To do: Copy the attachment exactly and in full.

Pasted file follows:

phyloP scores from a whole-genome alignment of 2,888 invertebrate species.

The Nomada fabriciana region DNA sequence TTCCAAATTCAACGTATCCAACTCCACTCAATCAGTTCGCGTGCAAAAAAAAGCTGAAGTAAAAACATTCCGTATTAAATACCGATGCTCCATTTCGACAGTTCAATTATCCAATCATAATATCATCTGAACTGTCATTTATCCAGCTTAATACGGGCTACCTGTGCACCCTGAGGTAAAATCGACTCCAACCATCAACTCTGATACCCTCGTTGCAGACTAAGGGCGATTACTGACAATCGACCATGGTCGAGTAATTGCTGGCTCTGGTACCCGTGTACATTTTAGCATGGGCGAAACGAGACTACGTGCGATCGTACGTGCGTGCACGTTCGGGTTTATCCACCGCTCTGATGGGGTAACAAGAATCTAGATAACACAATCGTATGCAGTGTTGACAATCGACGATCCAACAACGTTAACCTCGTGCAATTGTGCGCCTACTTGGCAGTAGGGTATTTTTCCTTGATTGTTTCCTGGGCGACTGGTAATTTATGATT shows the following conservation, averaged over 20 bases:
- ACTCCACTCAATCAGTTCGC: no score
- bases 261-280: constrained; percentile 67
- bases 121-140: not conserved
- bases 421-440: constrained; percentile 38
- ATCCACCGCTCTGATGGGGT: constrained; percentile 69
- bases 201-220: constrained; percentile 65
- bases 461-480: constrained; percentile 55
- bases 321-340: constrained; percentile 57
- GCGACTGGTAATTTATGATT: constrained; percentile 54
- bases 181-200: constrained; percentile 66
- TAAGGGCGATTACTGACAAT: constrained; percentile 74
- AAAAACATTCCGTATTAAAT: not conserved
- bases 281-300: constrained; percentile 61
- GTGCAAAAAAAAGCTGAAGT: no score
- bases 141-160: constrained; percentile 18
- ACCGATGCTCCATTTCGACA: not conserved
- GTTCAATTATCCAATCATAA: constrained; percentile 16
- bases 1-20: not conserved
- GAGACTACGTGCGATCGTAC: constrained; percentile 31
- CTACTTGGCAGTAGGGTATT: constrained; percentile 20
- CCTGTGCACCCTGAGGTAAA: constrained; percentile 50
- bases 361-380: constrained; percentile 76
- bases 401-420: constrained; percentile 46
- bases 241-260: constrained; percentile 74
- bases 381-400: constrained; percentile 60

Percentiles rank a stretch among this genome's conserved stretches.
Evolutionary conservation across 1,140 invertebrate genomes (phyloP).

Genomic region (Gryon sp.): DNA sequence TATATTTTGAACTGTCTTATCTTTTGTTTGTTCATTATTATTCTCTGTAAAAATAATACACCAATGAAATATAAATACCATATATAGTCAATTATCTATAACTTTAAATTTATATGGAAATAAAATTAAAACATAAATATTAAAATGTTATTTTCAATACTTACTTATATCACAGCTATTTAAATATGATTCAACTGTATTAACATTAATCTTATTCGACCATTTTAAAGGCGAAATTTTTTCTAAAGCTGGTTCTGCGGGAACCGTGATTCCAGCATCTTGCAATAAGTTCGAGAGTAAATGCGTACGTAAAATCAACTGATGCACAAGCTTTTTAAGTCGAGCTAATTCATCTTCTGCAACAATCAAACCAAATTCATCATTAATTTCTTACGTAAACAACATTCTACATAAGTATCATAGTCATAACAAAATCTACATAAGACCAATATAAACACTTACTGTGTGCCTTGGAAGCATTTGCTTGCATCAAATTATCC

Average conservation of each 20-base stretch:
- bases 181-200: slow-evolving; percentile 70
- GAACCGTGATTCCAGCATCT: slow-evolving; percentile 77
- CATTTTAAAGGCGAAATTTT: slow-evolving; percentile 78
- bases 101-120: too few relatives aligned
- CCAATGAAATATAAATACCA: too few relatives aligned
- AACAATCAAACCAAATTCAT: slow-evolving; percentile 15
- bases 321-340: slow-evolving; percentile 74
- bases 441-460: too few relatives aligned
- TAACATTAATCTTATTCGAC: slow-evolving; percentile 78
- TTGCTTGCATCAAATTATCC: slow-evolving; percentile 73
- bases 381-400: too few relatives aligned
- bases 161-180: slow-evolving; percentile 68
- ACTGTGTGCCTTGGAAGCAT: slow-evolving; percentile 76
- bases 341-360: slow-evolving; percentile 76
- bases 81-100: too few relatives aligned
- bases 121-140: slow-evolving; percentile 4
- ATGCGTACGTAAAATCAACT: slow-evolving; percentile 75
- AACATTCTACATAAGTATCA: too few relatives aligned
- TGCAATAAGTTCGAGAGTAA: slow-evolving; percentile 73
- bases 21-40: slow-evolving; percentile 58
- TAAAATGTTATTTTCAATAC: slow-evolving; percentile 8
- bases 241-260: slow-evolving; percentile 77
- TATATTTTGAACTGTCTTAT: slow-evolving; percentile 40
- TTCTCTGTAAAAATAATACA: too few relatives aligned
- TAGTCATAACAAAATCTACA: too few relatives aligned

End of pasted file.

phyloP scores from a whole-genome alignment of 2,888 invertebrate species.

The Nomada fabriciana region DNA sequence TTCCAAATTCAACGTATCCAACTCCACTCAATCAGTTCGCGTGCAAAAAAAAGCTGAAGTAAAAACATTCCGTATTAAATACCGATGCTCCATTTCGACAGTTCAATTATCCAATCATAATATCATCTGAACTGTCATTTATCCAGCTTAATACGGGCTACCTGTGCACCCTGAGGTAAAATCGACTCCAACCATCAACTCTGATACCCTCGTTGCAGACTAAGGGCGATTACTGACAATCGACCATGGTCGAGTAATTGCTGGCTCTGGTACCCGTGTACATTTTAGCATGGGCGAAACGAGACTACGTGCGATCGTACGTGCGTGCACGTTCGGGTTTATCCACCGCTCTGATGGGGTAACAAGAATCTAGATAACACAATCGTATGCAGTGTTGACAATCGACGATCCAACAACGTTAACCTCGTGCAATTGTGCGCCTACTTGGCAGTAGGGTATTTTTCCTTGATTGTTTCCTGGGCGACTGGTAATTTATGATT shows the following conservation, averaged over 20 bases:
- ACTCCACTCAATCAGTTCGC: no score
- bases 261-280: constrained; percentile 67
- bases 121-140: not conserved
- bases 421-440: constrained; percentile 38
- ATCCACCGCTCTGATGGGGT: constrained; percentile 69
- bases 201-220: constrained; percentile 65
- bases 461-480: constrained; percentile 55
- bases 321-340: constrained; percentile 57
- GCGACTGGTAATTTATGATT: constrained; percentile 54
- bases 181-200: constrained; percentile 66
- TAAGGGCGATTACTGACAAT: constrained; percentile 74
- AAAAACATTCCGTATTAAAT: not conserved
- bases 281-300: constrained; percentile 61
- GTGCAAAAAAAAGCTGAAGT: no score
- bases 141-160: constrained; percentile 18
- ACCGATGCTCCATTTCGACA: not conserved
- GTTCAATTATCCAATCATAA: constrained; percentile 16
- bases 1-20: not conserved
- GAGACTACGTGCGATCGTAC: constrained; percentile 31
- CTACTTGGCAGTAGGGTATT: constrained; percentile 20
- CCTGTGCACCCTGAGGTAAA: constrained; percentile 50
- bases 361-380: constrained; percentile 76
- bases 401-420: constrained; percentile 46
- bases 241-260: constrained; percentile 74
- bases 381-400: constrained; percentile 60

Percentiles rank a stretch among this genome's conserved stretches.
Evolutionary conservation across 1,140 invertebrate genomes (phyloP).

Genomic region (Gryon sp.): DNA sequence TATATTTTGAACTGTCTTATCTTTTGTTTGTTCATTATTATTCTCTGTAAAAATAATACACCAATGAAATATAAATACCATATATAGTCAATTATCTATAACTTTAAATTTATATGGAAATAAAATTAAAACATAAATATTAAAATGTTATTTTCAATACTTACTTATATCACAGCTATTTAAATATGATTCAACTGTATTAACATTAATCTTATTCGACCATTTTAAAGGCGAAATTTTTTCTAAAGCTGGTTCTGCGGGAACCGTGATTCCAGCATCTTGCAATAAGTTCGAGAGTAAATGCGTACGTAAAATCAACTGATGCACAAGCTTTTTAAGTCGAGCTAATTCATCTTCTGCAACAATCAAACCAAATTCATCATTAATTTCTTACGTAAACAACATTCTACATAAGTATCATAGTCATAACAAAATCTACATAAGACCAATATAAACACTTACTGTGTGCCTTGGAAGCATTTGCTTGCATCAAATTATCC

Average conservation of each 20-base stretch:
- bases 181-200: slow-evolving; percentile 70
- GAACCGTGATTCCAGCATCT: slow-evolving; percentile 77
- CATTTTAAAGGCGAAATTTT: slow-evolving; percentile 78
- bases 101-120: too few relatives aligned
- CCAATGAAATATAAATACCA: too few relatives aligned
- AACAATCAAACCAAATTCAT: slow-evolving; percentile 15
- bases 321-340: slow-evolving; percentile 74
- bases 441-460: too few relatives aligned
- TAACATTAATCTTATTCGAC: slow-evolving; percentile 78
- TTGCTTGCATCAAATTATCC: slow-evolving; percentile 73
- bases 381-400: too few relatives aligned
- bases 161-180: slow-evolving; percentile 68
- ACTGTGTGCCTTGGAAGCAT: slow-evolving; percentile 76
- bases 341-360: slow-evolving; percentile 76
- bases 81-100: too few relatives aligned
- bases 121-140: slow-evolving; percentile 4
- ATGCGTACGTAAAATCAACT: slow-evolving; percentile 75
- AACATTCTACATAAGTATCA: too few relatives aligned
- TGCAATAAGTTCGAGAGTAA: slow-evolving; percentile 73
- bases 21-40: slow-evolving; percentile 58
- TAAAATGTTATTTTCAATAC: slow-evolving; percentile 8
- bases 241-260: slow-evolving; percentile 77
- TATATTTTGAACTGTCTTAT: slow-evolving; percentile 40
- TTCTCTGTAAAAATAATACA: too few relatives aligned
- TAGTCATAACAAAATCTACA: too few relatives aligned